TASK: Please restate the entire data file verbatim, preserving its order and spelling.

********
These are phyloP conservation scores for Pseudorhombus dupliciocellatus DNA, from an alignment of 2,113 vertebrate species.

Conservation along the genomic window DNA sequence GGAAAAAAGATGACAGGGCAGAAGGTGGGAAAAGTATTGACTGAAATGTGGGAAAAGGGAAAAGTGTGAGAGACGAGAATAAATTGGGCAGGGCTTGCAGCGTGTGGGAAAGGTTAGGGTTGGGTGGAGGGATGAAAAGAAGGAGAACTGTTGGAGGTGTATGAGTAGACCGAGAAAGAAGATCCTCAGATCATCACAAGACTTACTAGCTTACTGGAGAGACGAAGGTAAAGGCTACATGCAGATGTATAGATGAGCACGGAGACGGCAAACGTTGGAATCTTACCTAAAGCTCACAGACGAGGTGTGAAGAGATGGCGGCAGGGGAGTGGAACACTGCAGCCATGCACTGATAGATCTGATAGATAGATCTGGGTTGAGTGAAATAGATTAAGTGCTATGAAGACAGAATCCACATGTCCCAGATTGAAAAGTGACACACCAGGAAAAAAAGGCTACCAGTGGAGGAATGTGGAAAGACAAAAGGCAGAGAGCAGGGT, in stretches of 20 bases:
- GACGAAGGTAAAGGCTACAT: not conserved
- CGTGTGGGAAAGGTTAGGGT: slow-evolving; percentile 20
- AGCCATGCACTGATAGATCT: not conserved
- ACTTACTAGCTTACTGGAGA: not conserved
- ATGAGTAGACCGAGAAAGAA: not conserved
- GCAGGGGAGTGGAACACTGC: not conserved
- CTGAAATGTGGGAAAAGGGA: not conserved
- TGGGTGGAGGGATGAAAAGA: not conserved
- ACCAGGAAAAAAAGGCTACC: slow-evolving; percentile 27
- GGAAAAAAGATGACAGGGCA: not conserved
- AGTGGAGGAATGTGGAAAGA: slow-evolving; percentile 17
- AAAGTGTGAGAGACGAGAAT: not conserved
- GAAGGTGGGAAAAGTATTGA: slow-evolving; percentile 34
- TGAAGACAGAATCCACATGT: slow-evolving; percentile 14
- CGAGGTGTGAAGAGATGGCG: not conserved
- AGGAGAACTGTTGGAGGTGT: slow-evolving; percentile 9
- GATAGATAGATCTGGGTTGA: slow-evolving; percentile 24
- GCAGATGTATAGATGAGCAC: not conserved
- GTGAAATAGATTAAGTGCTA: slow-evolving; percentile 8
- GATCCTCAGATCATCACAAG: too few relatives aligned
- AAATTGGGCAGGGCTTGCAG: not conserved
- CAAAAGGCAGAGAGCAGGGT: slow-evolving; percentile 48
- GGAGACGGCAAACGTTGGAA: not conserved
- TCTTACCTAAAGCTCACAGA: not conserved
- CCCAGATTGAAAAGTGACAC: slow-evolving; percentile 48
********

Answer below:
These are phyloP conservation scores for Pseudorhombus dupliciocellatus DNA, from an alignment of 2,113 vertebrate species.

Conservation along the genomic window DNA sequence GGAAAAAAGATGACAGGGCAGAAGGTGGGAAAAGTATTGACTGAAATGTGGGAAAAGGGAAAAGTGTGAGAGACGAGAATAAATTGGGCAGGGCTTGCAGCGTGTGGGAAAGGTTAGGGTTGGGTGGAGGGATGAAAAGAAGGAGAACTGTTGGAGGTGTATGAGTAGACCGAGAAAGAAGATCCTCAGATCATCACAAGACTTACTAGCTTACTGGAGAGACGAAGGTAAAGGCTACATGCAGATGTATAGATGAGCACGGAGACGGCAAACGTTGGAATCTTACCTAAAGCTCACAGACGAGGTGTGAAGAGATGGCGGCAGGGGAGTGGAACACTGCAGCCATGCACTGATAGATCTGATAGATAGATCTGGGTTGAGTGAAATAGATTAAGTGCTATGAAGACAGAATCCACATGTCCCAGATTGAAAAGTGACACACCAGGAAAAAAAGGCTACCAGTGGAGGAATGTGGAAAGACAAAAGGCAGAGAGCAGGGT, in stretches of 20 bases:
- GACGAAGGTAAAGGCTACAT: not conserved
- CGTGTGGGAAAGGTTAGGGT: slow-evolving; percentile 20
- AGCCATGCACTGATAGATCT: not conserved
- ACTTACTAGCTTACTGGAGA: not conserved
- ATGAGTAGACCGAGAAAGAA: not conserved
- GCAGGGGAGTGGAACACTGC: not conserved
- CTGAAATGTGGGAAAAGGGA: not conserved
- TGGGTGGAGGGATGAAAAGA: not conserved
- ACCAGGAAAAAAAGGCTACC: slow-evolving; percentile 27
- GGAAAAAAGATGACAGGGCA: not conserved
- AGTGGAGGAATGTGGAAAGA: slow-evolving; percentile 17
- AAAGTGTGAGAGACGAGAAT: not conserved
- GAAGGTGGGAAAAGTATTGA: slow-evolving; percentile 34
- TGAAGACAGAATCCACATGT: slow-evolving; percentile 14
- CGAGGTGTGAAGAGATGGCG: not conserved
- AGGAGAACTGTTGGAGGTGT: slow-evolving; percentile 9
- GATAGATAGATCTGGGTTGA: slow-evolving; percentile 24
- GCAGATGTATAGATGAGCAC: not conserved
- GTGAAATAGATTAAGTGCTA: slow-evolving; percentile 8
- GATCCTCAGATCATCACAAG: too few relatives aligned
- AAATTGGGCAGGGCTTGCAG: not conserved
- CAAAAGGCAGAGAGCAGGGT: slow-evolving; percentile 48
- GGAGACGGCAAACGTTGGAA: not conserved
- TCTTACCTAAAGCTCACAGA: not conserved
- CCCAGATTGAAAAGTGACAC: slow-evolving; percentile 48